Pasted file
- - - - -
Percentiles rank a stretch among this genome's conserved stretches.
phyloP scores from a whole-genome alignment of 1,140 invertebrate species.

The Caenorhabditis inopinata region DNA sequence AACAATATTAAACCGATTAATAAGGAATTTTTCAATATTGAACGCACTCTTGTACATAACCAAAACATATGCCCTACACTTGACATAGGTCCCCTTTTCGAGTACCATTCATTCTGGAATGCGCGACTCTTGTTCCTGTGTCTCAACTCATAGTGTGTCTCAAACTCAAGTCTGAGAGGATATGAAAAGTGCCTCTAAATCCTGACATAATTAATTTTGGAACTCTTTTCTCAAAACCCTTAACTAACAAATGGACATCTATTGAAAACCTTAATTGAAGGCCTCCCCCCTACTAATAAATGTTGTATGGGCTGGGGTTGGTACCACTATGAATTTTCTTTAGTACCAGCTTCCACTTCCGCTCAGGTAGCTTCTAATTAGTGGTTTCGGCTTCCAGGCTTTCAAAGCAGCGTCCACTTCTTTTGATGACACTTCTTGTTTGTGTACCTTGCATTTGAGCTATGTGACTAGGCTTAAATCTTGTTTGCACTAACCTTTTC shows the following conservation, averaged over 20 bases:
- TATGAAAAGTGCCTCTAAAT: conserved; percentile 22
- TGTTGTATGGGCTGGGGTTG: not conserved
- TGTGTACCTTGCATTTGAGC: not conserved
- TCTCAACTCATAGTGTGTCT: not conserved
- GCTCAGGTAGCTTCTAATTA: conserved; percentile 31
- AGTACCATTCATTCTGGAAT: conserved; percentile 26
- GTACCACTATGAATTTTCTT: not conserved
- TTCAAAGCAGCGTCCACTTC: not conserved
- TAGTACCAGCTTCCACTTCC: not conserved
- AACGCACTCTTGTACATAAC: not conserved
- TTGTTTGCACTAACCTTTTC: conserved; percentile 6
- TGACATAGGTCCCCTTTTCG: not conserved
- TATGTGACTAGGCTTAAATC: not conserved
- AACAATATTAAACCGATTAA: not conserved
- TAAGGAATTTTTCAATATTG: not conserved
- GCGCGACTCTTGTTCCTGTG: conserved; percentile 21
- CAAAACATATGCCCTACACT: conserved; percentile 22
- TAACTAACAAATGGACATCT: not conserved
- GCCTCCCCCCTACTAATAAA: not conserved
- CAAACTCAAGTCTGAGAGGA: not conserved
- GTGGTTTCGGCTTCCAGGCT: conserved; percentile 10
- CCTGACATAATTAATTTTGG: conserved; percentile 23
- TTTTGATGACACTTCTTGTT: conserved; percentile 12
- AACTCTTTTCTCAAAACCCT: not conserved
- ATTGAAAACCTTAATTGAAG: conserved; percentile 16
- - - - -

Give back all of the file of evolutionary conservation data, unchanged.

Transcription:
Percentiles rank a stretch among this genome's conserved stretches.
phyloP scores from a whole-genome alignment of 1,140 invertebrate species.

The Caenorhabditis inopinata region DNA sequence AACAATATTAAACCGATTAATAAGGAATTTTTCAATATTGAACGCACTCTTGTACATAACCAAAACATATGCCCTACACTTGACATAGGTCCCCTTTTCGAGTACCATTCATTCTGGAATGCGCGACTCTTGTTCCTGTGTCTCAACTCATAGTGTGTCTCAAACTCAAGTCTGAGAGGATATGAAAAGTGCCTCTAAATCCTGACATAATTAATTTTGGAACTCTTTTCTCAAAACCCTTAACTAACAAATGGACATCTATTGAAAACCTTAATTGAAGGCCTCCCCCCTACTAATAAATGTTGTATGGGCTGGGGTTGGTACCACTATGAATTTTCTTTAGTACCAGCTTCCACTTCCGCTCAGGTAGCTTCTAATTAGTGGTTTCGGCTTCCAGGCTTTCAAAGCAGCGTCCACTTCTTTTGATGACACTTCTTGTTTGTGTACCTTGCATTTGAGCTATGTGACTAGGCTTAAATCTTGTTTGCACTAACCTTTTC shows the following conservation, averaged over 20 bases:
- TATGAAAAGTGCCTCTAAAT: conserved; percentile 22
- TGTTGTATGGGCTGGGGTTG: not conserved
- TGTGTACCTTGCATTTGAGC: not conserved
- TCTCAACTCATAGTGTGTCT: not conserved
- GCTCAGGTAGCTTCTAATTA: conserved; percentile 31
- AGTACCATTCATTCTGGAAT: conserved; percentile 26
- GTACCACTATGAATTTTCTT: not conserved
- TTCAAAGCAGCGTCCACTTC: not conserved
- TAGTACCAGCTTCCACTTCC: not conserved
- AACGCACTCTTGTACATAAC: not conserved
- TTGTTTGCACTAACCTTTTC: conserved; percentile 6
- TGACATAGGTCCCCTTTTCG: not conserved
- TATGTGACTAGGCTTAAATC: not conserved
- AACAATATTAAACCGATTAA: not conserved
- TAAGGAATTTTTCAATATTG: not conserved
- GCGCGACTCTTGTTCCTGTG: conserved; percentile 21
- CAAAACATATGCCCTACACT: conserved; percentile 22
- TAACTAACAAATGGACATCT: not conserved
- GCCTCCCCCCTACTAATAAA: not conserved
- CAAACTCAAGTCTGAGAGGA: not conserved
- GTGGTTTCGGCTTCCAGGCT: conserved; percentile 10
- CCTGACATAATTAATTTTGG: conserved; percentile 23
- TTTTGATGACACTTCTTGTT: conserved; percentile 12
- AACTCTTTTCTCAAAACCCT: not conserved
- ATTGAAAACCTTAATTGAAG: conserved; percentile 16